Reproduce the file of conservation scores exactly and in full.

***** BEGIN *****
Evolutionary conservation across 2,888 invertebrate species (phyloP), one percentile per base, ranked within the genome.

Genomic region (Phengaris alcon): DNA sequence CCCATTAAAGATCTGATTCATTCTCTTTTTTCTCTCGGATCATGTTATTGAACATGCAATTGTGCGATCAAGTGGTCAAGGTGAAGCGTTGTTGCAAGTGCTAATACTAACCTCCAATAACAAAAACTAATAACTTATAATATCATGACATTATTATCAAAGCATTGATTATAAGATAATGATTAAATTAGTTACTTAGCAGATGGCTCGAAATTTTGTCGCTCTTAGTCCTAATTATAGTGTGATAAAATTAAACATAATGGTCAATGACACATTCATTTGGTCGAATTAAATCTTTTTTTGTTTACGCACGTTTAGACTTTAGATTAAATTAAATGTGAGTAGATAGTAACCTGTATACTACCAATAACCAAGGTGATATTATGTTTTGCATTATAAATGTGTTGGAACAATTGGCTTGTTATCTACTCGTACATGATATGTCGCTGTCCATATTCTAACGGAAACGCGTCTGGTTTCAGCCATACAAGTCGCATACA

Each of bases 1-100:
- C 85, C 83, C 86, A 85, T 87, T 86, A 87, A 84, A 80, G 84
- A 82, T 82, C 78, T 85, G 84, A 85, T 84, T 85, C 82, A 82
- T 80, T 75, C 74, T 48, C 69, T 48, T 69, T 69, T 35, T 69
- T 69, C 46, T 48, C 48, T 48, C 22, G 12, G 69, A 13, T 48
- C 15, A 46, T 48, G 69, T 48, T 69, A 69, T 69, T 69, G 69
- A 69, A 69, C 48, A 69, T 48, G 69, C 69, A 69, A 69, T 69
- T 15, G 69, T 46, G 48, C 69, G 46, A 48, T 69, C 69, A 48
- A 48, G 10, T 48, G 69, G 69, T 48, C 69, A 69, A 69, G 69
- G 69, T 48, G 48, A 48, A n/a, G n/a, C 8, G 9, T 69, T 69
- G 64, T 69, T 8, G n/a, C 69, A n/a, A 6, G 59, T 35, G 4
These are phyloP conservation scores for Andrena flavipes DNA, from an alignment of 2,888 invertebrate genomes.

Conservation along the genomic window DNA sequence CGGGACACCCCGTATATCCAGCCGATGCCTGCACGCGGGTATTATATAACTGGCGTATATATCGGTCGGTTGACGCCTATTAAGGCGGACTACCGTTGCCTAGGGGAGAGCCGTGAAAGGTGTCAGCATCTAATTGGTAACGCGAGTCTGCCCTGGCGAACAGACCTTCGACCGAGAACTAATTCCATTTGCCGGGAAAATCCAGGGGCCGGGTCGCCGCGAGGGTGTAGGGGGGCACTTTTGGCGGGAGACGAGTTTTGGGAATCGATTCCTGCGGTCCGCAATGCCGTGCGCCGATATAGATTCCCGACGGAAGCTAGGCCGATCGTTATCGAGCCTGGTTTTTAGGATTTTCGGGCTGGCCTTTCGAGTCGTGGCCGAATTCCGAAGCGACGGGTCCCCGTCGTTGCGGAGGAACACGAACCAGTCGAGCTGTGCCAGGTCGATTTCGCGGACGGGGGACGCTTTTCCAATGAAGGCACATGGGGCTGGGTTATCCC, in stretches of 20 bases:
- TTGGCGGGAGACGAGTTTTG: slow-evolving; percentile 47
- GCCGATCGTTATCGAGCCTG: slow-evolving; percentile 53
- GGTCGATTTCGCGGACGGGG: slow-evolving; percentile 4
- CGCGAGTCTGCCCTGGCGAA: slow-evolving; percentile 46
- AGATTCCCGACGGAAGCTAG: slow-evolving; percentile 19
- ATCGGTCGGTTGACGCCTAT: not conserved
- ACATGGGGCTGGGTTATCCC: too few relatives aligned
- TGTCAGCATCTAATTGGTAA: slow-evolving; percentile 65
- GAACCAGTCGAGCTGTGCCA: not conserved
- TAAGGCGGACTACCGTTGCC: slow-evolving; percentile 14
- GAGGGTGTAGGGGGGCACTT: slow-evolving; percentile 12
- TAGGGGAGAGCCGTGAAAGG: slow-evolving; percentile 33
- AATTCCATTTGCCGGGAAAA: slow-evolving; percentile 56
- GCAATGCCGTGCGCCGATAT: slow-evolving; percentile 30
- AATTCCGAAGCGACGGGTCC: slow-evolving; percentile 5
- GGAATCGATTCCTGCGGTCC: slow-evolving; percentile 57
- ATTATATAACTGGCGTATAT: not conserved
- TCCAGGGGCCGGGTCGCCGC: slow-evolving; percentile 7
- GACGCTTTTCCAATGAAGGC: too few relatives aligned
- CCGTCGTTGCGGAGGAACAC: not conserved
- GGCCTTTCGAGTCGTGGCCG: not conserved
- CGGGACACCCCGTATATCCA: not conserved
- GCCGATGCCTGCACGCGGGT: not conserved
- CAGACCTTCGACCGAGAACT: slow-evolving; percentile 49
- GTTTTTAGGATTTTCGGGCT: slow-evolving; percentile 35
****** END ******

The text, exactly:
Evolutionary conservation across 2,888 invertebrate species (phyloP), one percentile per base, ranked within the genome.

Genomic region (Phengaris alcon): DNA sequence CCCATTAAAGATCTGATTCATTCTCTTTTTTCTCTCGGATCATGTTATTGAACATGCAATTGTGCGATCAAGTGGTCAAGGTGAAGCGTTGTTGCAAGTGCTAATACTAACCTCCAATAACAAAAACTAATAACTTATAATATCATGACATTATTATCAAAGCATTGATTATAAGATAATGATTAAATTAGTTACTTAGCAGATGGCTCGAAATTTTGTCGCTCTTAGTCCTAATTATAGTGTGATAAAATTAAACATAATGGTCAATGACACATTCATTTGGTCGAATTAAATCTTTTTTTGTTTACGCACGTTTAGACTTTAGATTAAATTAAATGTGAGTAGATAGTAACCTGTATACTACCAATAACCAAGGTGATATTATGTTTTGCATTATAAATGTGTTGGAACAATTGGCTTGTTATCTACTCGTACATGATATGTCGCTGTCCATATTCTAACGGAAACGCGTCTGGTTTCAGCCATACAAGTCGCATACA

Each of bases 1-100:
- C 85, C 83, C 86, A 85, T 87, T 86, A 87, A 84, A 80, G 84
- A 82, T 82, C 78, T 85, G 84, A 85, T 84, T 85, C 82, A 82
- T 80, T 75, C 74, T 48, C 69, T 48, T 69, T 69, T 35, T 69
- T 69, C 46, T 48, C 48, T 48, C 22, G 12, G 69, A 13, T 48
- C 15, A 46, T 48, G 69, T 48, T 69, A 69, T 69, T 69, G 69
- A 69, A 69, C 48, A 69, T 48, G 69, C 69, A 69, A 69, T 69
- T 15, G 69, T 46, G 48, C 69, G 46, A 48, T 69, C 69, A 48
- A 48, G 10, T 48, G 69, G 69, T 48, C 69, A 69, A 69, G 69
- G 69, T 48, G 48, A 48, A n/a, G n/a, C 8, G 9, T 69, T 69
- G 64, T 69, T 8, G n/a, C 69, A n/a, A 6, G 59, T 35, G 4
These are phyloP conservation scores for Andrena flavipes DNA, from an alignment of 2,888 invertebrate genomes.

Conservation along the genomic window DNA sequence CGGGACACCCCGTATATCCAGCCGATGCCTGCACGCGGGTATTATATAACTGGCGTATATATCGGTCGGTTGACGCCTATTAAGGCGGACTACCGTTGCCTAGGGGAGAGCCGTGAAAGGTGTCAGCATCTAATTGGTAACGCGAGTCTGCCCTGGCGAACAGACCTTCGACCGAGAACTAATTCCATTTGCCGGGAAAATCCAGGGGCCGGGTCGCCGCGAGGGTGTAGGGGGGCACTTTTGGCGGGAGACGAGTTTTGGGAATCGATTCCTGCGGTCCGCAATGCCGTGCGCCGATATAGATTCCCGACGGAAGCTAGGCCGATCGTTATCGAGCCTGGTTTTTAGGATTTTCGGGCTGGCCTTTCGAGTCGTGGCCGAATTCCGAAGCGACGGGTCCCCGTCGTTGCGGAGGAACACGAACCAGTCGAGCTGTGCCAGGTCGATTTCGCGGACGGGGGACGCTTTTCCAATGAAGGCACATGGGGCTGGGTTATCCC, in stretches of 20 bases:
- TTGGCGGGAGACGAGTTTTG: slow-evolving; percentile 47
- GCCGATCGTTATCGAGCCTG: slow-evolving; percentile 53
- GGTCGATTTCGCGGACGGGG: slow-evolving; percentile 4
- CGCGAGTCTGCCCTGGCGAA: slow-evolving; percentile 46
- AGATTCCCGACGGAAGCTAG: slow-evolving; percentile 19
- ATCGGTCGGTTGACGCCTAT: not conserved
- ACATGGGGCTGGGTTATCCC: too few relatives aligned
- TGTCAGCATCTAATTGGTAA: slow-evolving; percentile 65
- GAACCAGTCGAGCTGTGCCA: not conserved
- TAAGGCGGACTACCGTTGCC: slow-evolving; percentile 14
- GAGGGTGTAGGGGGGCACTT: slow-evolving; percentile 12
- TAGGGGAGAGCCGTGAAAGG: slow-evolving; percentile 33
- AATTCCATTTGCCGGGAAAA: slow-evolving; percentile 56
- GCAATGCCGTGCGCCGATAT: slow-evolving; percentile 30
- AATTCCGAAGCGACGGGTCC: slow-evolving; percentile 5
- GGAATCGATTCCTGCGGTCC: slow-evolving; percentile 57
- ATTATATAACTGGCGTATAT: not conserved
- TCCAGGGGCCGGGTCGCCGC: slow-evolving; percentile 7
- GACGCTTTTCCAATGAAGGC: too few relatives aligned
- CCGTCGTTGCGGAGGAACAC: not conserved
- GGCCTTTCGAGTCGTGGCCG: not conserved
- CGGGACACCCCGTATATCCA: not conserved
- GCCGATGCCTGCACGCGGGT: not conserved
- CAGACCTTCGACCGAGAACT: slow-evolving; percentile 49
- GTTTTTAGGATTTTCGGGCT: slow-evolving; percentile 35